A new leader emerged this week in the QS ranking of the world’s top 50 universities that are less than 50 years old. The Hong Kong University of Science and Technology (HKUST), one of the youngest universities of all, takes the accolade after moving up from third position in last year’s inaugural Top 50 Under 50 ranking.
HKUST was already the leader in the QS University Rankings: Asia, also published this week. Established only in 1991, it has shown its quality against much older institutions, rising seven places to 33rd in the overall QS World University Rankings in 2012.
The latest QS Top 50 Under 50 sees HKUST replace a fellow Hong Kong university in the top spot. Last year’s leader, the Chinese University of Hong Kong, is now too old to qualify, having reached its half-century along with four others from the 2012 Top 50 Under 50. The universities of York, East Anglia and Victoria, and King Fahd University of Petroleum & Minerals are all no longer eligible for inclusion.
Partly because of the loss of these five 50-year-olds, 29 of the universities in the new ranking have moved up since last year. However, the progress made by these young institutions is genuine: those in the Under 50 ranking have, on average, risen 2.7 places in the QS World University Rankings in the last 12 months.
Second-placed Nanyang Technological University is of the same age as HKUST, although another university had occupied the same site previously. The Singaporean institution has moved up from fourth place, having also climbed in the world’s top 50 universities in the 2012 QS World University Rankings.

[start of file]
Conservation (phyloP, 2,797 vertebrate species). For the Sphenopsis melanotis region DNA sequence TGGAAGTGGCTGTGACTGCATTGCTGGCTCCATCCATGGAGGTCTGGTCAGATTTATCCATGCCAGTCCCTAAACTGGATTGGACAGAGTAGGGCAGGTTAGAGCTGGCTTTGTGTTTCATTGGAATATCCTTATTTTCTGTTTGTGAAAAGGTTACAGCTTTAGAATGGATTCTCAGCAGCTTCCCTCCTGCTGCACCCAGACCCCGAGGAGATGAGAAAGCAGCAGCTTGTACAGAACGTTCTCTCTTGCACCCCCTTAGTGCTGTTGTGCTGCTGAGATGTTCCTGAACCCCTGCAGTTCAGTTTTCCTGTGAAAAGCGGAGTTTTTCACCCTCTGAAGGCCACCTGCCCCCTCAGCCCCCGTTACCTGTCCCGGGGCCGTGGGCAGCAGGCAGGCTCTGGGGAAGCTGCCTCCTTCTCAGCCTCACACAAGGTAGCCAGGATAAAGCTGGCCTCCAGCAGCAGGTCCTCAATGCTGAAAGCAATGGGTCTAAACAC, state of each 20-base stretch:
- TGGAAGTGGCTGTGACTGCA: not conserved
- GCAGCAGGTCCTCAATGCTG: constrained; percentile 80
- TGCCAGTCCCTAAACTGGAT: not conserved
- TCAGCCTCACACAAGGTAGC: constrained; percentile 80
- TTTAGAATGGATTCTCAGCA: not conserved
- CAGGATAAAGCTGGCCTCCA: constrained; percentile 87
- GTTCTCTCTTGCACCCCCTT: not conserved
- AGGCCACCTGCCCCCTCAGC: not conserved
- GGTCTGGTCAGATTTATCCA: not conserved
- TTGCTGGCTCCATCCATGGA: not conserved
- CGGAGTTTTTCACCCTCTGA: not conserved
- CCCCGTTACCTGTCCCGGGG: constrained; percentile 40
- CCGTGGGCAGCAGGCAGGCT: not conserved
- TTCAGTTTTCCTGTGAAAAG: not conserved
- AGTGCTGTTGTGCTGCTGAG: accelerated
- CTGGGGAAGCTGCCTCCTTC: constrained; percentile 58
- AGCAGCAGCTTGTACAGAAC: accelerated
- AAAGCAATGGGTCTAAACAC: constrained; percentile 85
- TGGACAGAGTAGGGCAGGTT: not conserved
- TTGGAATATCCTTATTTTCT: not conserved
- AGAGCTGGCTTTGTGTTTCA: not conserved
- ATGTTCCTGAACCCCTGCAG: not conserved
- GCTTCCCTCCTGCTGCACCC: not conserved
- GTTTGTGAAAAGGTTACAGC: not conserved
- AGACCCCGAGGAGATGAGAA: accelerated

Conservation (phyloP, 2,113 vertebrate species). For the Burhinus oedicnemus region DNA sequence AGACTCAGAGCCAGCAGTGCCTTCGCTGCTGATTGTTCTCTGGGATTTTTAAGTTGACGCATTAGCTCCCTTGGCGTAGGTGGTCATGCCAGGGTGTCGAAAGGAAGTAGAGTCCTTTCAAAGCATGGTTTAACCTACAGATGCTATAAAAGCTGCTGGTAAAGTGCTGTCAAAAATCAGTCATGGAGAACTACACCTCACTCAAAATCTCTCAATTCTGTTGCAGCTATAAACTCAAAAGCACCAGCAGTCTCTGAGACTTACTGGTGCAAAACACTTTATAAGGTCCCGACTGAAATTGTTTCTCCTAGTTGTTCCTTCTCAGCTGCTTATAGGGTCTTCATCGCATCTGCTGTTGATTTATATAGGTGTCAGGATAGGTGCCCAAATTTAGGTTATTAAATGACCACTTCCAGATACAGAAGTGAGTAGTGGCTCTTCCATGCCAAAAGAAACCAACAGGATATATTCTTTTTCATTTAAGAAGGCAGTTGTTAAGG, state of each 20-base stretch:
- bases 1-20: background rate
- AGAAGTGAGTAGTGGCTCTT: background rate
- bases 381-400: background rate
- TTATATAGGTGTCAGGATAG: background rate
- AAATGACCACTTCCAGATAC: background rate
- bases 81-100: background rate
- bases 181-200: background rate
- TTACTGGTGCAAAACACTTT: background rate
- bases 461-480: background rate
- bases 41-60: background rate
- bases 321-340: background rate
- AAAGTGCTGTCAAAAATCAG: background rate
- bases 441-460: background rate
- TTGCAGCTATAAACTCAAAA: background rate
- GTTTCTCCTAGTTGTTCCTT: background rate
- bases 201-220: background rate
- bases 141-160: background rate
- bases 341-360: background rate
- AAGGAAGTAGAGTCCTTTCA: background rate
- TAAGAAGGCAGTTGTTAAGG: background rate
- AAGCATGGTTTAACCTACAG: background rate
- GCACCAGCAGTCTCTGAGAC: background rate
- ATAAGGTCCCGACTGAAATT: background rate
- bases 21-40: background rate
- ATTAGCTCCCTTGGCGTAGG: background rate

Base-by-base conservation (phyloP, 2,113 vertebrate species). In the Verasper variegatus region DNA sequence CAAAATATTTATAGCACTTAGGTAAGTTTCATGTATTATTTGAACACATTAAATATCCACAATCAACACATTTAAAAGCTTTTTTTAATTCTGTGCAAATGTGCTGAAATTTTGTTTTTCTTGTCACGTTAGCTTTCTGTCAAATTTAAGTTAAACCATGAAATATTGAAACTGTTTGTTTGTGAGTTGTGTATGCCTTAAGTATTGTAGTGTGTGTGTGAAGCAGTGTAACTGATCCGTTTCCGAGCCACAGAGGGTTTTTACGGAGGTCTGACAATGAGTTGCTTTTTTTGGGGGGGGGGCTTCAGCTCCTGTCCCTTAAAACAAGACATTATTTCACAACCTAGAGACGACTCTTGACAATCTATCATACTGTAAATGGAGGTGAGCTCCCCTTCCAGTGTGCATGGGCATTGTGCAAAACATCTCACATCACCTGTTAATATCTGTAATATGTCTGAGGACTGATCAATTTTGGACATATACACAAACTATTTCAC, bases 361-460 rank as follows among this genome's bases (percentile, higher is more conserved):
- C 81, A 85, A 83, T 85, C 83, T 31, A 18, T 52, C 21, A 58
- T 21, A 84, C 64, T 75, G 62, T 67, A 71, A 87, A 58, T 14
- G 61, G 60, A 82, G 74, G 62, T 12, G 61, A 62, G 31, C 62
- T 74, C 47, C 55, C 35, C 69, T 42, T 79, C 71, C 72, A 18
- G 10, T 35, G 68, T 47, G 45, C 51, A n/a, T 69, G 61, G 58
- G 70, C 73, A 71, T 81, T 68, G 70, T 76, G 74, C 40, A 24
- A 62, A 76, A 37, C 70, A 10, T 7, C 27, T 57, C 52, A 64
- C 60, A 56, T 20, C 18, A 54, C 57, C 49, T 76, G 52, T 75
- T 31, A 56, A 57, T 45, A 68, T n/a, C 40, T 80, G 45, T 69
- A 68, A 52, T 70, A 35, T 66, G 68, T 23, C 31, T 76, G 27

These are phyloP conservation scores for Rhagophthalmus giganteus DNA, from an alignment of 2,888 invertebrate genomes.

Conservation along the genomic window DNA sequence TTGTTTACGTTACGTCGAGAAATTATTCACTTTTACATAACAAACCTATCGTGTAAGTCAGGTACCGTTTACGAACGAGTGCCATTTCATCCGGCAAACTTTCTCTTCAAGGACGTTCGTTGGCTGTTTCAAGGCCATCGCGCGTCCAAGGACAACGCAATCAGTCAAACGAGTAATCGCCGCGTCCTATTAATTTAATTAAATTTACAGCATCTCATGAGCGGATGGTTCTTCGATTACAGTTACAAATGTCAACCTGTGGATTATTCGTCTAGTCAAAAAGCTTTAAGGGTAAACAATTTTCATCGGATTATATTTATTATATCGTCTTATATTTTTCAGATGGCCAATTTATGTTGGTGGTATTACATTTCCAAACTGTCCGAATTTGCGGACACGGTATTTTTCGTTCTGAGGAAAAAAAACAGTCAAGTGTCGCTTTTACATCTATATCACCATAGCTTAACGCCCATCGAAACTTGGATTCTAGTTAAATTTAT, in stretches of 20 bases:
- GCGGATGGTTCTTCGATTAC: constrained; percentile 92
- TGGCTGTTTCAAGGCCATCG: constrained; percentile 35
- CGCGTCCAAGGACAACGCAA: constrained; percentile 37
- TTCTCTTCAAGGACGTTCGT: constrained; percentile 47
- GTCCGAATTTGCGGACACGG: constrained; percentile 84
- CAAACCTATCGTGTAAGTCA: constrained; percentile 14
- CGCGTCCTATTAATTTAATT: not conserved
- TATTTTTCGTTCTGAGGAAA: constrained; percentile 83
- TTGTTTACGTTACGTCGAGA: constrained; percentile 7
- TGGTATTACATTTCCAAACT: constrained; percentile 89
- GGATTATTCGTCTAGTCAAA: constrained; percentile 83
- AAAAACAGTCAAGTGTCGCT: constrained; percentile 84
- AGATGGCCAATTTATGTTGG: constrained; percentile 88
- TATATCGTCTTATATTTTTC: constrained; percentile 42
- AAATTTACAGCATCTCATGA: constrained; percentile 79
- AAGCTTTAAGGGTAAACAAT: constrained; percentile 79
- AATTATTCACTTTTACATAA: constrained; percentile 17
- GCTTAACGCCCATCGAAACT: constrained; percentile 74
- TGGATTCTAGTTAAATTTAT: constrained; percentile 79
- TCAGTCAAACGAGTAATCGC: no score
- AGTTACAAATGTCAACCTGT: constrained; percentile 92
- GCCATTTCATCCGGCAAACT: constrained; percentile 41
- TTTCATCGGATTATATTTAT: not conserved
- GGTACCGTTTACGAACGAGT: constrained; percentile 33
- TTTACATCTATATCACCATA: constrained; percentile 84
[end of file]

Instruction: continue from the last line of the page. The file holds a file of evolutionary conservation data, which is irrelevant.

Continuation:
All 50 universities in the new Top 50 Under 50 fall within the top 350 in the QS World University Rankings, despite the advantages enjoyed by historic universities in such comparisons. New entrants this year are Argentina’s Universidad Austral, a private university based in Buenos Aires; Brunel University, in London; King Abdul Aziz University, in Jeddah; Rome's Universitá degli Studi di Roma - Tor Vergata; Linköping University, in Sweden; and Germany’s Universität Bremen. All have been moving up the overall world rankings.
The ranking is guaranteed further upheaval next year, when Warwick, Lancaster and Macquarie universities will all be lost from the top 20 as they celebrate their 50th anniversaries. The number of UK universities will continue to decrease in coming years, giving universities in Asia the opportunity to further tighten their grip on the leading places.